Kartarpur crossing shows Pakistan’s pledge to peace and patience

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WASHINGTON: The Kartarpur-crossing sends a clear message to people across the world Pakistan is committed to peace, patience and inter-faith harmony, says Pakistan’s US envoy — Asad Majeed Khan.

In an article published in the Houston Chronicle-newspaper on Wednesday, Ambassador Khan notes that the idea for the corridor has been in the works for many years but was implemented by the present Pakistani government.

On Nov 9 2019, Pakistan opened the corridor — a dedicated border-crossing that enables Indian Sikh pilgrims to visit one of Sikhism’s holiest sites, the Darbar Sahib Gurdwara.

Pakistan ended the infrastructure in a record time of 10 months, so that it could be opened during the 550th anniversary — of the birth of Guru Nanak, the founder of Sikhism.

The ambassador wrote “For close to seven decades, Indian Sikhs have been unable to visit Darbar Sahib Gurdwara. This year, the trip should take minutes.”

He pointed out that throughout the inauguration ceremony — Prime Minister Imran Khan said that Pakistan was not just opening its borders; but also its hearts to the Sikh community.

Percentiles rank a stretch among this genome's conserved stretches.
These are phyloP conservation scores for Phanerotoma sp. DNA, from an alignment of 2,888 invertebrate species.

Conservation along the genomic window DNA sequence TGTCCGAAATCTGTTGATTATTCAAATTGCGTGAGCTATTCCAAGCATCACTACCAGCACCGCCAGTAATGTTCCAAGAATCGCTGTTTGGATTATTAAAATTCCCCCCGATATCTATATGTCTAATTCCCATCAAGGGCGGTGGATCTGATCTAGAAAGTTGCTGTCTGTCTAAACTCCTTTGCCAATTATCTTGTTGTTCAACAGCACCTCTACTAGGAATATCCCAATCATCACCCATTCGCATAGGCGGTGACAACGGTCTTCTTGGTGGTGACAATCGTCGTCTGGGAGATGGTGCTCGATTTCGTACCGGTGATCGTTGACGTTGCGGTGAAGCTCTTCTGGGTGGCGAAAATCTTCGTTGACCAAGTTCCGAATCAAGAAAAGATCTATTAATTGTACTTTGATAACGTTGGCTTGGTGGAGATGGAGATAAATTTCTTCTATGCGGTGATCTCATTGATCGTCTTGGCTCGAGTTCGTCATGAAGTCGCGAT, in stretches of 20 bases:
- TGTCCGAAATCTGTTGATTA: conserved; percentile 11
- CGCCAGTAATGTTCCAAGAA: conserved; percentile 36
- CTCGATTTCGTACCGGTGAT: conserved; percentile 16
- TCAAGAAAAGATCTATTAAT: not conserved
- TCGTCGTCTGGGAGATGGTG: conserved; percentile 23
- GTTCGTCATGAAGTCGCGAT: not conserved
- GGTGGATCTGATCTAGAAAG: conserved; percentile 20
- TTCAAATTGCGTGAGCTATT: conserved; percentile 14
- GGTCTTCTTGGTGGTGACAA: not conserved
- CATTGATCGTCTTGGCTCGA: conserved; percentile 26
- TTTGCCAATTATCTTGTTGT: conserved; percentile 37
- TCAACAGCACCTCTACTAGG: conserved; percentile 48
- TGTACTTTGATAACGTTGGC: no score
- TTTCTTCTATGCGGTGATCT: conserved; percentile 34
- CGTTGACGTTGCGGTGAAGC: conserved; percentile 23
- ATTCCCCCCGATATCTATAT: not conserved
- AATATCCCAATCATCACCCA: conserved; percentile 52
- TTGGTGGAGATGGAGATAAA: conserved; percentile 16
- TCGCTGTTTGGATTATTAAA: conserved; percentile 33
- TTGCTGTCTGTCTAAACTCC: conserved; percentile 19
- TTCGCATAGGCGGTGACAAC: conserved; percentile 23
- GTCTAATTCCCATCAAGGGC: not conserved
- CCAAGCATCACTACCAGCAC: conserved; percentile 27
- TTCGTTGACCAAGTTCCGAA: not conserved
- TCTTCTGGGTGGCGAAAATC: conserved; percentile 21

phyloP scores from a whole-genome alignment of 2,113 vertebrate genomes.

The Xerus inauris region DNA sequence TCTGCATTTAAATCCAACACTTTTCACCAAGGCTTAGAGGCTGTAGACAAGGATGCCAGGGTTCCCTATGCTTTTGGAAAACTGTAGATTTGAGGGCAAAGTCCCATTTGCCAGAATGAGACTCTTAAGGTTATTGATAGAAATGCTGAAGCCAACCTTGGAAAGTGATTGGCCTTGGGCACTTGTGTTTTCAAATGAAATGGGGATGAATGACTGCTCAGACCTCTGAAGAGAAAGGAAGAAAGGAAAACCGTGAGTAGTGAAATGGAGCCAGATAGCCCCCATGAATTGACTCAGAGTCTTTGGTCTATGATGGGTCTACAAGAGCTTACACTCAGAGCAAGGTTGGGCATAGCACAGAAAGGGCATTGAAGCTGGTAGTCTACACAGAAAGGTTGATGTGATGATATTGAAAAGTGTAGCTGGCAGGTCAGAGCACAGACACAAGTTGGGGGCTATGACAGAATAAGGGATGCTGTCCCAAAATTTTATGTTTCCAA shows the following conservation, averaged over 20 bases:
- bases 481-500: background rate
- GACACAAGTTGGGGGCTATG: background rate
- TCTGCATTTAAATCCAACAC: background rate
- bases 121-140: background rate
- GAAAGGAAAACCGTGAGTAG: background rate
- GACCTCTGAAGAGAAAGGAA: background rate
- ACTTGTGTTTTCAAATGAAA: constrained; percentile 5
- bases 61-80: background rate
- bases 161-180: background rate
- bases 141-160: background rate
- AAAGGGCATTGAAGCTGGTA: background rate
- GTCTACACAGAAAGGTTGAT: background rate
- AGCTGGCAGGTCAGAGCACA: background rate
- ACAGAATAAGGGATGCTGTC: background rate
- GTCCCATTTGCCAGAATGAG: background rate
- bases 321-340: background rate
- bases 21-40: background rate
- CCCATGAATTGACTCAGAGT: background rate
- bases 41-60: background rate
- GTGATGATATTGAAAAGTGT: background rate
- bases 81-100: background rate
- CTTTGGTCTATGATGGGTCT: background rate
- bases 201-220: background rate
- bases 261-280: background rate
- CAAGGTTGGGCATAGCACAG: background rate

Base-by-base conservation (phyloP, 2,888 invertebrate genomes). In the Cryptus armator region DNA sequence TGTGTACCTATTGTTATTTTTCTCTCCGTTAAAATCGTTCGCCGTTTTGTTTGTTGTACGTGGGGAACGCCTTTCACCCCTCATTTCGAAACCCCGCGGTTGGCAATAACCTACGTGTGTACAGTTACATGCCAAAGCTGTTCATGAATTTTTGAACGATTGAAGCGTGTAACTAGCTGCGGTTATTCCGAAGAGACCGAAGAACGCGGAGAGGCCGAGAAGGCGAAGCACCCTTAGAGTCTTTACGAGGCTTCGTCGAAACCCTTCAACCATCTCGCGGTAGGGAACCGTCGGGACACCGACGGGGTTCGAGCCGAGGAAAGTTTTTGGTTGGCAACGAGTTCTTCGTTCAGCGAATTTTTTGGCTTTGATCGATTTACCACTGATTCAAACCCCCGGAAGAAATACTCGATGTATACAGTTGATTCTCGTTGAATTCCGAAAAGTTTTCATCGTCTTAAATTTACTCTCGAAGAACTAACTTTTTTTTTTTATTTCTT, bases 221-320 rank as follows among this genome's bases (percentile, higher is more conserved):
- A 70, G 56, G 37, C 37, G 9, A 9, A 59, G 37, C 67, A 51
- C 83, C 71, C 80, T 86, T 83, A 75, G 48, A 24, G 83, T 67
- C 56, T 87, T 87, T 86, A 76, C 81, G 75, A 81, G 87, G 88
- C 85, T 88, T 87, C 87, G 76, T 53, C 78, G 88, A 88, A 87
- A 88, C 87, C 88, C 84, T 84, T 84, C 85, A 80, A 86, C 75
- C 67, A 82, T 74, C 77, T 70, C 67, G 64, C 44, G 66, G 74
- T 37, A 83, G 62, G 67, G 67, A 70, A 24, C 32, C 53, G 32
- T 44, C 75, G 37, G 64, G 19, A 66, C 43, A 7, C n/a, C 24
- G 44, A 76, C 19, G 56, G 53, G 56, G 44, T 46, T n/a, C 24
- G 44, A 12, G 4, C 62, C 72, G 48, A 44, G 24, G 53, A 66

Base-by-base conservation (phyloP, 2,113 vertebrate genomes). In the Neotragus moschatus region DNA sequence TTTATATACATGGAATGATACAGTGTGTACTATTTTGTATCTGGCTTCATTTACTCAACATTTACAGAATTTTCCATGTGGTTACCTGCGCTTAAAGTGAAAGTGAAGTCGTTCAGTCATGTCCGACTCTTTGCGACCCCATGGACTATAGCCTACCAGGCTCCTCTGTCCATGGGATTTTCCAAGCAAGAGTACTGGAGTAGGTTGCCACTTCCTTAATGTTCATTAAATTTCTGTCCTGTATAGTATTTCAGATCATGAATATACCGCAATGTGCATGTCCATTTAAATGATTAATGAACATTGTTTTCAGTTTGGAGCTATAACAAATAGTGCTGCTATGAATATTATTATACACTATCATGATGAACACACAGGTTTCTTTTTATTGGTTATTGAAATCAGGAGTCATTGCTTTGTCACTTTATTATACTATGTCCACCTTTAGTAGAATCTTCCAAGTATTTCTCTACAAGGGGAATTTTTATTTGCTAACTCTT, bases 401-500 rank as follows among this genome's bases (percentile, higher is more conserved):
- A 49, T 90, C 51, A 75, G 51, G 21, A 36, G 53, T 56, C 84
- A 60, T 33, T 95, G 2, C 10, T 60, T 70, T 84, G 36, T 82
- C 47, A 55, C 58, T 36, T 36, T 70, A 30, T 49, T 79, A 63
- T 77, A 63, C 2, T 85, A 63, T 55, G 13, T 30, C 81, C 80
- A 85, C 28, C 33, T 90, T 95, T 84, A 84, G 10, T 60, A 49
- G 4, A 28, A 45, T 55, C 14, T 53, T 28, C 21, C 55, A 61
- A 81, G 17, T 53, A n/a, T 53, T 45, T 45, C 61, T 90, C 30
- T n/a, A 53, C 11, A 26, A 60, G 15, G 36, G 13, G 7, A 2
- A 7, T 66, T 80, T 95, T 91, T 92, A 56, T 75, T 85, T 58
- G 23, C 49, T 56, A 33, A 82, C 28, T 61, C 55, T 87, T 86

The ambassador wrote “It seems though that Pakistan’s messages of conciliation continue to fall on deaf ears.

On the very same day Pakistan unlocked the Kartarpur Corridor, India’s Supreme Court denied a historically proven Muslim claim to the Babri Mosque in Ayodhya, India.”

“The site, where a mosque has existed for centuries, has now been handed over to Hindu radicals on spurious claims, sending a chilling message to Muslims — and other religious minorities in India.”

He noted that since Aug. 5, when the government of Prime Minister Narendra Modi ended — the special status of Jammu and Kashmir, “the besieged Kashmiri people have endured an unprecedented level of state brutality at the hands of India’s security forces.”

“The stark difference” between Pakistan’s overtures in Kartarpur — and India’s intimidation of Muslims and other minorities, the ambassador argued, “has also been on full display in Indian-occupied Jammu and Kashmir for more than 100 days now.”

Under unyielding lock-down, 8 million Kashmiris have experienced immense suffering under nearly 1 million Indian soldiers, he wrote, adding that many still had no access to hospitals, medicines or food.

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